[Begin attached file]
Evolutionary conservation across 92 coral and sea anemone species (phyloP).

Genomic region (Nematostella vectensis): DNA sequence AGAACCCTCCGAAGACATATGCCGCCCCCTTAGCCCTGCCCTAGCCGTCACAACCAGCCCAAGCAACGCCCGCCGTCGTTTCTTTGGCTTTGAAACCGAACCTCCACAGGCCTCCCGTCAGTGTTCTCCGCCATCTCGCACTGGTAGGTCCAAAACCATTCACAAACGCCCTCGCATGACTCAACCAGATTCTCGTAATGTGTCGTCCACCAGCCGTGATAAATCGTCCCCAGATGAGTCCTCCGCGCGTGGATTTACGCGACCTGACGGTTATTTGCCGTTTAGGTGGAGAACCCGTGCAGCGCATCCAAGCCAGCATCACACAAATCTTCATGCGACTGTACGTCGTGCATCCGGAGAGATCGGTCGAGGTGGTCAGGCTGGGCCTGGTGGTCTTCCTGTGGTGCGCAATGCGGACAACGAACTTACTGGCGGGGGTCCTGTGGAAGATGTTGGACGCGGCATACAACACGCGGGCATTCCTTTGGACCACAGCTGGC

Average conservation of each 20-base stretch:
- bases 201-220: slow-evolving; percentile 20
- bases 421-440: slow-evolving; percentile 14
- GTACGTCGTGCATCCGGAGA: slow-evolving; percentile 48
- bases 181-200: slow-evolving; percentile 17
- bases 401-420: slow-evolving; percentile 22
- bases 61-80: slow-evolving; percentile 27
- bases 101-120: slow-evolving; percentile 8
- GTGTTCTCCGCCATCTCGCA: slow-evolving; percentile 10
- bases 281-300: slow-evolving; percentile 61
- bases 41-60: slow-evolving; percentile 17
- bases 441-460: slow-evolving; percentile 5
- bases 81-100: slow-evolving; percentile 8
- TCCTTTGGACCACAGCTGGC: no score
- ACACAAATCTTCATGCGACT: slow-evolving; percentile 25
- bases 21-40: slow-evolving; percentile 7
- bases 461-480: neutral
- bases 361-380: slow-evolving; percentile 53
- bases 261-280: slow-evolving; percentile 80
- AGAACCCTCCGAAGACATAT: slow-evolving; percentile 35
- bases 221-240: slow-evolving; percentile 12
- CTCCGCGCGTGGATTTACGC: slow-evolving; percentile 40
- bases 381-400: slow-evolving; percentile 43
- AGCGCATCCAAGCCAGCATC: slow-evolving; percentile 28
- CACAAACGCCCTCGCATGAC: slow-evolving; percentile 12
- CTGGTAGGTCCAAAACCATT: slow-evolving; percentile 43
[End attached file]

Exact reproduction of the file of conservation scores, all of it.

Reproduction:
Evolutionary conservation across 92 coral and sea anemone species (phyloP).

Genomic region (Nematostella vectensis): DNA sequence AGAACCCTCCGAAGACATATGCCGCCCCCTTAGCCCTGCCCTAGCCGTCACAACCAGCCCAAGCAACGCCCGCCGTCGTTTCTTTGGCTTTGAAACCGAACCTCCACAGGCCTCCCGTCAGTGTTCTCCGCCATCTCGCACTGGTAGGTCCAAAACCATTCACAAACGCCCTCGCATGACTCAACCAGATTCTCGTAATGTGTCGTCCACCAGCCGTGATAAATCGTCCCCAGATGAGTCCTCCGCGCGTGGATTTACGCGACCTGACGGTTATTTGCCGTTTAGGTGGAGAACCCGTGCAGCGCATCCAAGCCAGCATCACACAAATCTTCATGCGACTGTACGTCGTGCATCCGGAGAGATCGGTCGAGGTGGTCAGGCTGGGCCTGGTGGTCTTCCTGTGGTGCGCAATGCGGACAACGAACTTACTGGCGGGGGTCCTGTGGAAGATGTTGGACGCGGCATACAACACGCGGGCATTCCTTTGGACCACAGCTGGC

Average conservation of each 20-base stretch:
- bases 201-220: slow-evolving; percentile 20
- bases 421-440: slow-evolving; percentile 14
- GTACGTCGTGCATCCGGAGA: slow-evolving; percentile 48
- bases 181-200: slow-evolving; percentile 17
- bases 401-420: slow-evolving; percentile 22
- bases 61-80: slow-evolving; percentile 27
- bases 101-120: slow-evolving; percentile 8
- GTGTTCTCCGCCATCTCGCA: slow-evolving; percentile 10
- bases 281-300: slow-evolving; percentile 61
- bases 41-60: slow-evolving; percentile 17
- bases 441-460: slow-evolving; percentile 5
- bases 81-100: slow-evolving; percentile 8
- TCCTTTGGACCACAGCTGGC: no score
- ACACAAATCTTCATGCGACT: slow-evolving; percentile 25
- bases 21-40: slow-evolving; percentile 7
- bases 461-480: neutral
- bases 361-380: slow-evolving; percentile 53
- bases 261-280: slow-evolving; percentile 80
- AGAACCCTCCGAAGACATAT: slow-evolving; percentile 35
- bases 221-240: slow-evolving; percentile 12
- CTCCGCGCGTGGATTTACGC: slow-evolving; percentile 40
- bases 381-400: slow-evolving; percentile 43
- AGCGCATCCAAGCCAGCATC: slow-evolving; percentile 28
- CACAAACGCCCTCGCATGAC: slow-evolving; percentile 12
- CTGGTAGGTCCAAAACCATT: slow-evolving; percentile 43